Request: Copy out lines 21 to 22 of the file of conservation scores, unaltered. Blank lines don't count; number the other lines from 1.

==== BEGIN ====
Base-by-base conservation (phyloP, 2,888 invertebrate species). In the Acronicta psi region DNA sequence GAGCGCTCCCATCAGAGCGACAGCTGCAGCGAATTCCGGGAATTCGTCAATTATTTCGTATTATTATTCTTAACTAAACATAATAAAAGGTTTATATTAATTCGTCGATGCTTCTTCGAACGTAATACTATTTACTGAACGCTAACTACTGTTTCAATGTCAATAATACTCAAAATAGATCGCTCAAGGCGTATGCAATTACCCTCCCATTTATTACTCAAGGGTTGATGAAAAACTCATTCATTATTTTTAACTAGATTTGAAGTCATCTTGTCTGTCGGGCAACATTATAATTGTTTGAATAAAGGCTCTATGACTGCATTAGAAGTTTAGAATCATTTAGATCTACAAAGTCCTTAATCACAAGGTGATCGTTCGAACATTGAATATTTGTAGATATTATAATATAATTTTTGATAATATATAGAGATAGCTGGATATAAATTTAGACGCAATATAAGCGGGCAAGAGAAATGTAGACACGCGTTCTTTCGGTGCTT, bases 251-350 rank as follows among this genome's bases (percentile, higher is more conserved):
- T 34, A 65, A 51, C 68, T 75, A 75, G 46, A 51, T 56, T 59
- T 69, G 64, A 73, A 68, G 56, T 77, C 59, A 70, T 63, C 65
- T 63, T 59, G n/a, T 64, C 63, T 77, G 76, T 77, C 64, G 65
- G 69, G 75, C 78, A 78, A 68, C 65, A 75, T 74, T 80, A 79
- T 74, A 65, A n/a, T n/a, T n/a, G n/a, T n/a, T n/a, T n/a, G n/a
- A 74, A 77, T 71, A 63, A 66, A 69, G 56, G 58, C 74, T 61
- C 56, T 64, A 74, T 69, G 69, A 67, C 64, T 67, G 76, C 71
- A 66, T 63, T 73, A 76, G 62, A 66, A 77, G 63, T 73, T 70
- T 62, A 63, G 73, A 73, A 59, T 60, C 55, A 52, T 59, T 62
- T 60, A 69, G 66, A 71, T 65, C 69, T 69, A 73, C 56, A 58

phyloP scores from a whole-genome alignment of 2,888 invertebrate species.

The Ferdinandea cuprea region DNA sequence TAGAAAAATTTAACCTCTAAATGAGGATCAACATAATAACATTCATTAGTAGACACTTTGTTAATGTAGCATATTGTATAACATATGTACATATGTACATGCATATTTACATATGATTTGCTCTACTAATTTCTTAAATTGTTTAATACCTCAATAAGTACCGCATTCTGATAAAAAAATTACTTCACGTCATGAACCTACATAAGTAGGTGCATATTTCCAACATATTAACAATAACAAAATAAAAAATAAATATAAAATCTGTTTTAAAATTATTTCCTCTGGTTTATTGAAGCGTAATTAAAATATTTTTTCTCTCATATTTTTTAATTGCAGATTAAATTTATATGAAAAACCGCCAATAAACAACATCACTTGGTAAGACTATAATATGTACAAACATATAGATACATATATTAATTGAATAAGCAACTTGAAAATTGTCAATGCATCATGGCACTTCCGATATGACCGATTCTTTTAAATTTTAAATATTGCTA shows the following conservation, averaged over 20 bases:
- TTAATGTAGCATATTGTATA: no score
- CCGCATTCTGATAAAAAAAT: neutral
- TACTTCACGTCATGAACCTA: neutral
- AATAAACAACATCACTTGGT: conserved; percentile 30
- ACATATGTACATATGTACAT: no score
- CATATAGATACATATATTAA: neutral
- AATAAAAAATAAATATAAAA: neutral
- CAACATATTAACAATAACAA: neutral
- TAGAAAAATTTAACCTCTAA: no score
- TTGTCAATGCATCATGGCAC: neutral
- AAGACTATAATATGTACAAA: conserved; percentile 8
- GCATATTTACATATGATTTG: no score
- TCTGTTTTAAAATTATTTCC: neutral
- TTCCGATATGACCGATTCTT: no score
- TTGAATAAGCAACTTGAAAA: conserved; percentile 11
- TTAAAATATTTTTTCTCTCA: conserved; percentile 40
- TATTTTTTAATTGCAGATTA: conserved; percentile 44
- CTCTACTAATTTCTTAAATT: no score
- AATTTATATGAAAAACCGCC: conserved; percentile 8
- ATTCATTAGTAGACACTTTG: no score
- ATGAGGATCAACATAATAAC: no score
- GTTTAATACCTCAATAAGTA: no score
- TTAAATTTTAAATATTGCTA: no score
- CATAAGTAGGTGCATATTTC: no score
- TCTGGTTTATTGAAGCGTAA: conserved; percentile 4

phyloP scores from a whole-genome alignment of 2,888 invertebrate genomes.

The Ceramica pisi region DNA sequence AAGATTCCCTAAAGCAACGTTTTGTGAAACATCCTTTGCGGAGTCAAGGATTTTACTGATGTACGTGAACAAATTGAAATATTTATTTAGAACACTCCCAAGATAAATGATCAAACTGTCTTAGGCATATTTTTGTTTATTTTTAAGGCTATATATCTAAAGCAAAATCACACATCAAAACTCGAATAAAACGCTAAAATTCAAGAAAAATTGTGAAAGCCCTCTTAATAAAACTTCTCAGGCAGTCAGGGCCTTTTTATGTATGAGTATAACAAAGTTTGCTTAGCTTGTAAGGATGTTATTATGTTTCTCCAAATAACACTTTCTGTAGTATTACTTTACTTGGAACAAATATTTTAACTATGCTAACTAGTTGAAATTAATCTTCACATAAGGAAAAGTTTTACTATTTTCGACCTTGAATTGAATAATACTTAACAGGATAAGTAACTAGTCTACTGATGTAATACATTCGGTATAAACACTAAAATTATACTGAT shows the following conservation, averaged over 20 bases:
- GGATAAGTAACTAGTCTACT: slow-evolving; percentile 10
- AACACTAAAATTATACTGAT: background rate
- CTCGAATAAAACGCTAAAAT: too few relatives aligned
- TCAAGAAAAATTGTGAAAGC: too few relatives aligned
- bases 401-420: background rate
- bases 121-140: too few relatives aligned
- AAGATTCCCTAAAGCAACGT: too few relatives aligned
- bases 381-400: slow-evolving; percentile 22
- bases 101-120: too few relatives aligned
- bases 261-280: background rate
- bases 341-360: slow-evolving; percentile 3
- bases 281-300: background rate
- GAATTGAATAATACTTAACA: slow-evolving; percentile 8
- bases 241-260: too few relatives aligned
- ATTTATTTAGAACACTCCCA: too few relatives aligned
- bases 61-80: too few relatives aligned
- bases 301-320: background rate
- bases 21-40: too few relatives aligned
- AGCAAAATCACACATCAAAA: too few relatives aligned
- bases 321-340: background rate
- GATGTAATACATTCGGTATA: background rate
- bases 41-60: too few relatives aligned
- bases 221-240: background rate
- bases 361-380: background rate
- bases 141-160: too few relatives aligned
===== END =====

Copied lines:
- CAACATATTAACAATAACAA: neutral
- TAGAAAAATTTAACCTCTAA: no score